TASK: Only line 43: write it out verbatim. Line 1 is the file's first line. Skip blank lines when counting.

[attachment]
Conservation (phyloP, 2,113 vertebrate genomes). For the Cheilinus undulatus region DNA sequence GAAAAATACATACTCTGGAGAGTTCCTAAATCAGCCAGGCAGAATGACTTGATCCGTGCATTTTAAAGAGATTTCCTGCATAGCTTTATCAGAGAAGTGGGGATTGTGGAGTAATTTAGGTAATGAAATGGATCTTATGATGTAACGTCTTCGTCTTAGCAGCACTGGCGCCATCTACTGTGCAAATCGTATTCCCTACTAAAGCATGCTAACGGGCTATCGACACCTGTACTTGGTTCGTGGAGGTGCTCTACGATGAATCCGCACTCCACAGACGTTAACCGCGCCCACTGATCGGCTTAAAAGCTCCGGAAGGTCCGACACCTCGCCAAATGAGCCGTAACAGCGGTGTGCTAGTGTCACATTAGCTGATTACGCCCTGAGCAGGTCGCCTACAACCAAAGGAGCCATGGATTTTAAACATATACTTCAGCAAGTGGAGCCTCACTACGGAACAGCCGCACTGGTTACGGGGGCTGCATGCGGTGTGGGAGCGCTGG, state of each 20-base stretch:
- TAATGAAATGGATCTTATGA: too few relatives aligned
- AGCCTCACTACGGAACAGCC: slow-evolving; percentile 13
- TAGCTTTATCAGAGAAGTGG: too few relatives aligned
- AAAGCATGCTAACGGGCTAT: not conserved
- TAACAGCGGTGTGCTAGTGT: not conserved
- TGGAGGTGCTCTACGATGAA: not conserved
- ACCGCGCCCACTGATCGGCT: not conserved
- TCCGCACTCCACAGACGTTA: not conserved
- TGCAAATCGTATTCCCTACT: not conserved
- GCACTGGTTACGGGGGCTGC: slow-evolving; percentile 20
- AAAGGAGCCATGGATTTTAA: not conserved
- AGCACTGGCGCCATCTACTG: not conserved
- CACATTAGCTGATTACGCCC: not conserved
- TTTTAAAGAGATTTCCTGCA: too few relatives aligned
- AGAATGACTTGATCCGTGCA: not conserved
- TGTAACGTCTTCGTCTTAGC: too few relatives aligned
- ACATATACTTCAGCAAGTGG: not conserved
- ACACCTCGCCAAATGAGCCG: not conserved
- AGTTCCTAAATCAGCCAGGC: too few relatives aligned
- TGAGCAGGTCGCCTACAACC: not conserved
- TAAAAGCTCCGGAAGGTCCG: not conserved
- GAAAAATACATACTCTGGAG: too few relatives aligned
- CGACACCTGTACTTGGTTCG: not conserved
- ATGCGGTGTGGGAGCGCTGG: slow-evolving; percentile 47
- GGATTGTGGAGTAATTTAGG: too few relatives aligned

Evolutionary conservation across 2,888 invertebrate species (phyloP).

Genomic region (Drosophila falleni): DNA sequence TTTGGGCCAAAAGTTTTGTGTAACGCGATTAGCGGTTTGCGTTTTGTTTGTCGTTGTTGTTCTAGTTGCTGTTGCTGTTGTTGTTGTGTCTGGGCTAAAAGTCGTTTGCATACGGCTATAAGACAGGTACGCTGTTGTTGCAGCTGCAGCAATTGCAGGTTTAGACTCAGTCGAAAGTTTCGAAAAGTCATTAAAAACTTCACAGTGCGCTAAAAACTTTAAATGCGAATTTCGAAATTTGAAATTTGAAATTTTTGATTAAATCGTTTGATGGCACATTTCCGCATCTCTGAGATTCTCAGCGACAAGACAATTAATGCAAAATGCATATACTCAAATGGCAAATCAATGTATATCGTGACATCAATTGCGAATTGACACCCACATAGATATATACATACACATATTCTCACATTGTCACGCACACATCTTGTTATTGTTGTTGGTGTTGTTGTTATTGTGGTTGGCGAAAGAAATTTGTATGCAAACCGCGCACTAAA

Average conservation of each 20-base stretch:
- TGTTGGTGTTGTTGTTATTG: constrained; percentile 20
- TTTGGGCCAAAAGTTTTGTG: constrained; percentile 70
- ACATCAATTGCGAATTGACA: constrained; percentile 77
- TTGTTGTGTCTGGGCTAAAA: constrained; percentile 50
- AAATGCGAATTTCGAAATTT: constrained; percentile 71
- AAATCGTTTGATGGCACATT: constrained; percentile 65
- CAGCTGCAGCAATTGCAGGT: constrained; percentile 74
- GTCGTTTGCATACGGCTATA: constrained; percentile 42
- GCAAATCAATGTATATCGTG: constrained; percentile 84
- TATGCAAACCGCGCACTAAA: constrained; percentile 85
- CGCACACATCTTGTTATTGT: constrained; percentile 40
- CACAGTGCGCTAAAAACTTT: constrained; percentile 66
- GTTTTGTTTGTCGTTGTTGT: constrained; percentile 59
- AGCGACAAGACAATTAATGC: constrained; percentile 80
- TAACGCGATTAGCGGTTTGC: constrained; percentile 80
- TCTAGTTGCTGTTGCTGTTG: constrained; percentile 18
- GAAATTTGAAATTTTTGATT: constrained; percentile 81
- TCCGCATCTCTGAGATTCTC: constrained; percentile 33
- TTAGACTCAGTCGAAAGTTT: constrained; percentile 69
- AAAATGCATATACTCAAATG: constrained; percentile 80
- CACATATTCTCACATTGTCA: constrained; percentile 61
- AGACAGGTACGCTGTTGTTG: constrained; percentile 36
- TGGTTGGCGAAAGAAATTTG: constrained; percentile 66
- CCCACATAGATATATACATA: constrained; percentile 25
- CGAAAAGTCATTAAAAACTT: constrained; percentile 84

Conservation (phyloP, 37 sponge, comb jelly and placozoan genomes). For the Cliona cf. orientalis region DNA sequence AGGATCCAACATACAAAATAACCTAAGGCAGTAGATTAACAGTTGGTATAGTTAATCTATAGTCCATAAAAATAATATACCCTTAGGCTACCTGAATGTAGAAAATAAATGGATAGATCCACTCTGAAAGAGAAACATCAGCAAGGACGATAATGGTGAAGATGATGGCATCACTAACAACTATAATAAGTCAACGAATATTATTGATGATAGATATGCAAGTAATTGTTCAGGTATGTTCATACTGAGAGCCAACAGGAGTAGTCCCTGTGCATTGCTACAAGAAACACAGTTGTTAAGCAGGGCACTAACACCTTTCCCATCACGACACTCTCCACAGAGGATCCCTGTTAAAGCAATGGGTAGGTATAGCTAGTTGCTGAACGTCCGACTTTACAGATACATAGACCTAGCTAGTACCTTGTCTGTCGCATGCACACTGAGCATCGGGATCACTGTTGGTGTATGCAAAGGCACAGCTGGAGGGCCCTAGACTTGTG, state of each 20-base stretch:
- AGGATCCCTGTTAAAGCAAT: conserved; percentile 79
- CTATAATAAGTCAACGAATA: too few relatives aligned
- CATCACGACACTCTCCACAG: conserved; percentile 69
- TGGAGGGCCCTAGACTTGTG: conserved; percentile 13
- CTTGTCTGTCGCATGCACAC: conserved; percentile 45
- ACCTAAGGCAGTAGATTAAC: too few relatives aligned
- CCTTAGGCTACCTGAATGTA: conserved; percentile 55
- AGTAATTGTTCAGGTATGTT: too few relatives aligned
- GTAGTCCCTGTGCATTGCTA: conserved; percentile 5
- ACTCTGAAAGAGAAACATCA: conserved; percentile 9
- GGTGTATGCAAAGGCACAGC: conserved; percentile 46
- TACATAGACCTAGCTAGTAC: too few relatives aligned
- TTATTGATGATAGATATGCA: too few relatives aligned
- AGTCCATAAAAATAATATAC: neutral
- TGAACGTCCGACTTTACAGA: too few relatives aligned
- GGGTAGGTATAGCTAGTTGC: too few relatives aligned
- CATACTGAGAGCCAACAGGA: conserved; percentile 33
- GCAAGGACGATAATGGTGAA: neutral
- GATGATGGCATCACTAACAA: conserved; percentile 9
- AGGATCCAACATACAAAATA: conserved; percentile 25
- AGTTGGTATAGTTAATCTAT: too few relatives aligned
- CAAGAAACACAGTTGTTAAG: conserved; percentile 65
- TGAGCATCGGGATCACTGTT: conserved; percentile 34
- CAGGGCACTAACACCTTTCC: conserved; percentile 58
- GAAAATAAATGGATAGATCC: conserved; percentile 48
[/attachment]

- AGCGACAAGACAATTAATGC: constrained; percentile 80